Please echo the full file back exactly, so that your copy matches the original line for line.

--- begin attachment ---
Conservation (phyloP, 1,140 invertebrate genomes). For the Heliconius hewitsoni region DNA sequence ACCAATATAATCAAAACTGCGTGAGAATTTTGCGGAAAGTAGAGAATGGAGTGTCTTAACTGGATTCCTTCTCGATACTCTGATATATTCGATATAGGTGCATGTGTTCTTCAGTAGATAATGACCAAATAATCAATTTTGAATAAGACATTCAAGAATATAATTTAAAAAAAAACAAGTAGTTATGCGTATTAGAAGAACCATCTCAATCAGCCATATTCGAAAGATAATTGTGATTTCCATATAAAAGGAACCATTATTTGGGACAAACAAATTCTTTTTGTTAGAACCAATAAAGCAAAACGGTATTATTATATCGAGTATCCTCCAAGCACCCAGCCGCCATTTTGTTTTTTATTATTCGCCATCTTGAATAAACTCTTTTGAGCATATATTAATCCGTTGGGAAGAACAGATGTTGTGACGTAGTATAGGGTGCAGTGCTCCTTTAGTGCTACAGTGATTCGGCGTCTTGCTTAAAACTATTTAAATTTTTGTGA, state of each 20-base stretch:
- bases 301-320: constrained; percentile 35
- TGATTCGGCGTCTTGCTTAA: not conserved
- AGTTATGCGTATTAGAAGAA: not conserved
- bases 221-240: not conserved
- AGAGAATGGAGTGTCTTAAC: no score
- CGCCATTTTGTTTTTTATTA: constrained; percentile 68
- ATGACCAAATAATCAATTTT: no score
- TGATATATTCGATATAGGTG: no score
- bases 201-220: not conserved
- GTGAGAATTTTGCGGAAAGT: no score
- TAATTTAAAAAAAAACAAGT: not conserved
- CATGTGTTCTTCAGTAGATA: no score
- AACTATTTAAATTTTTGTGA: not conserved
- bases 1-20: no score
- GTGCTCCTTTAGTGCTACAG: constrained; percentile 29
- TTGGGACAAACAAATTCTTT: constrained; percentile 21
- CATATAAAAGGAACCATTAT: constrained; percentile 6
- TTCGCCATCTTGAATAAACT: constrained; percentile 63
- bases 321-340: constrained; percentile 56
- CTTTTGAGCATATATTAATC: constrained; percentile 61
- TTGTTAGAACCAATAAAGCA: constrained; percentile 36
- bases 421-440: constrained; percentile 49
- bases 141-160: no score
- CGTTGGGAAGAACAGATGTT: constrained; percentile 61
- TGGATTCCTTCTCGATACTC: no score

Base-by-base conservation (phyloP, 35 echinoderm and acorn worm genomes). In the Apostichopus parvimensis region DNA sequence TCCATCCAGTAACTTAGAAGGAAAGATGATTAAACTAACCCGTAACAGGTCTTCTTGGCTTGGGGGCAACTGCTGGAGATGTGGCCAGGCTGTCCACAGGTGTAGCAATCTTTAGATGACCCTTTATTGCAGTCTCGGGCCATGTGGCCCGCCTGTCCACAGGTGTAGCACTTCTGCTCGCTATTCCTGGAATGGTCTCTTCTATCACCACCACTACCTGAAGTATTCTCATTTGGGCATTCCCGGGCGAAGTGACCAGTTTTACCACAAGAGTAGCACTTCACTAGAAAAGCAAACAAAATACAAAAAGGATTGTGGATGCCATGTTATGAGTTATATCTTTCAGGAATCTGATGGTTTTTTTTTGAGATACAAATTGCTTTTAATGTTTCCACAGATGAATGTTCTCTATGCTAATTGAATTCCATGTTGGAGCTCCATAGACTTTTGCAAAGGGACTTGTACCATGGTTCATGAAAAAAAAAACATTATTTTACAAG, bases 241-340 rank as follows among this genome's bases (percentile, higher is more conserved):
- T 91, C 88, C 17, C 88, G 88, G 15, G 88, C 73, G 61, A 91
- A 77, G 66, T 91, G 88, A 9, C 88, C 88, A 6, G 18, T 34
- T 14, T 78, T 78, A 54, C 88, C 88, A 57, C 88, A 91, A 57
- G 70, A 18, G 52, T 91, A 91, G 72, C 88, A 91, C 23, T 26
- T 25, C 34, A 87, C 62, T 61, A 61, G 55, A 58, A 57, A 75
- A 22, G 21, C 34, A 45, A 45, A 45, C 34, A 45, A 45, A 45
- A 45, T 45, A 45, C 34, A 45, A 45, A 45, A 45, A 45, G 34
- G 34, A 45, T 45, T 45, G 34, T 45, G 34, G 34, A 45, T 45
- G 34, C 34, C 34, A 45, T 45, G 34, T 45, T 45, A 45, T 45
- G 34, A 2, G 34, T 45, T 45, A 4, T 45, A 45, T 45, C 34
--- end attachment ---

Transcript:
Conservation (phyloP, 1,140 invertebrate genomes). For the Heliconius hewitsoni region DNA sequence ACCAATATAATCAAAACTGCGTGAGAATTTTGCGGAAAGTAGAGAATGGAGTGTCTTAACTGGATTCCTTCTCGATACTCTGATATATTCGATATAGGTGCATGTGTTCTTCAGTAGATAATGACCAAATAATCAATTTTGAATAAGACATTCAAGAATATAATTTAAAAAAAAACAAGTAGTTATGCGTATTAGAAGAACCATCTCAATCAGCCATATTCGAAAGATAATTGTGATTTCCATATAAAAGGAACCATTATTTGGGACAAACAAATTCTTTTTGTTAGAACCAATAAAGCAAAACGGTATTATTATATCGAGTATCCTCCAAGCACCCAGCCGCCATTTTGTTTTTTATTATTCGCCATCTTGAATAAACTCTTTTGAGCATATATTAATCCGTTGGGAAGAACAGATGTTGTGACGTAGTATAGGGTGCAGTGCTCCTTTAGTGCTACAGTGATTCGGCGTCTTGCTTAAAACTATTTAAATTTTTGTGA, state of each 20-base stretch:
- bases 301-320: constrained; percentile 35
- TGATTCGGCGTCTTGCTTAA: not conserved
- AGTTATGCGTATTAGAAGAA: not conserved
- bases 221-240: not conserved
- AGAGAATGGAGTGTCTTAAC: no score
- CGCCATTTTGTTTTTTATTA: constrained; percentile 68
- ATGACCAAATAATCAATTTT: no score
- TGATATATTCGATATAGGTG: no score
- bases 201-220: not conserved
- GTGAGAATTTTGCGGAAAGT: no score
- TAATTTAAAAAAAAACAAGT: not conserved
- CATGTGTTCTTCAGTAGATA: no score
- AACTATTTAAATTTTTGTGA: not conserved
- bases 1-20: no score
- GTGCTCCTTTAGTGCTACAG: constrained; percentile 29
- TTGGGACAAACAAATTCTTT: constrained; percentile 21
- CATATAAAAGGAACCATTAT: constrained; percentile 6
- TTCGCCATCTTGAATAAACT: constrained; percentile 63
- bases 321-340: constrained; percentile 56
- CTTTTGAGCATATATTAATC: constrained; percentile 61
- TTGTTAGAACCAATAAAGCA: constrained; percentile 36
- bases 421-440: constrained; percentile 49
- bases 141-160: no score
- CGTTGGGAAGAACAGATGTT: constrained; percentile 61
- TGGATTCCTTCTCGATACTC: no score

Base-by-base conservation (phyloP, 35 echinoderm and acorn worm genomes). In the Apostichopus parvimensis region DNA sequence TCCATCCAGTAACTTAGAAGGAAAGATGATTAAACTAACCCGTAACAGGTCTTCTTGGCTTGGGGGCAACTGCTGGAGATGTGGCCAGGCTGTCCACAGGTGTAGCAATCTTTAGATGACCCTTTATTGCAGTCTCGGGCCATGTGGCCCGCCTGTCCACAGGTGTAGCACTTCTGCTCGCTATTCCTGGAATGGTCTCTTCTATCACCACCACTACCTGAAGTATTCTCATTTGGGCATTCCCGGGCGAAGTGACCAGTTTTACCACAAGAGTAGCACTTCACTAGAAAAGCAAACAAAATACAAAAAGGATTGTGGATGCCATGTTATGAGTTATATCTTTCAGGAATCTGATGGTTTTTTTTTGAGATACAAATTGCTTTTAATGTTTCCACAGATGAATGTTCTCTATGCTAATTGAATTCCATGTTGGAGCTCCATAGACTTTTGCAAAGGGACTTGTACCATGGTTCATGAAAAAAAAAACATTATTTTACAAG, bases 241-340 rank as follows among this genome's bases (percentile, higher is more conserved):
- T 91, C 88, C 17, C 88, G 88, G 15, G 88, C 73, G 61, A 91
- A 77, G 66, T 91, G 88, A 9, C 88, C 88, A 6, G 18, T 34
- T 14, T 78, T 78, A 54, C 88, C 88, A 57, C 88, A 91, A 57
- G 70, A 18, G 52, T 91, A 91, G 72, C 88, A 91, C 23, T 26
- T 25, C 34, A 87, C 62, T 61, A 61, G 55, A 58, A 57, A 75
- A 22, G 21, C 34, A 45, A 45, A 45, C 34, A 45, A 45, A 45
- A 45, T 45, A 45, C 34, A 45, A 45, A 45, A 45, A 45, G 34
- G 34, A 45, T 45, T 45, G 34, T 45, G 34, G 34, A 45, T 45
- G 34, C 34, C 34, A 45, T 45, G 34, T 45, T 45, A 45, T 45
- G 34, A 2, G 34, T 45, T 45, A 4, T 45, A 45, T 45, C 34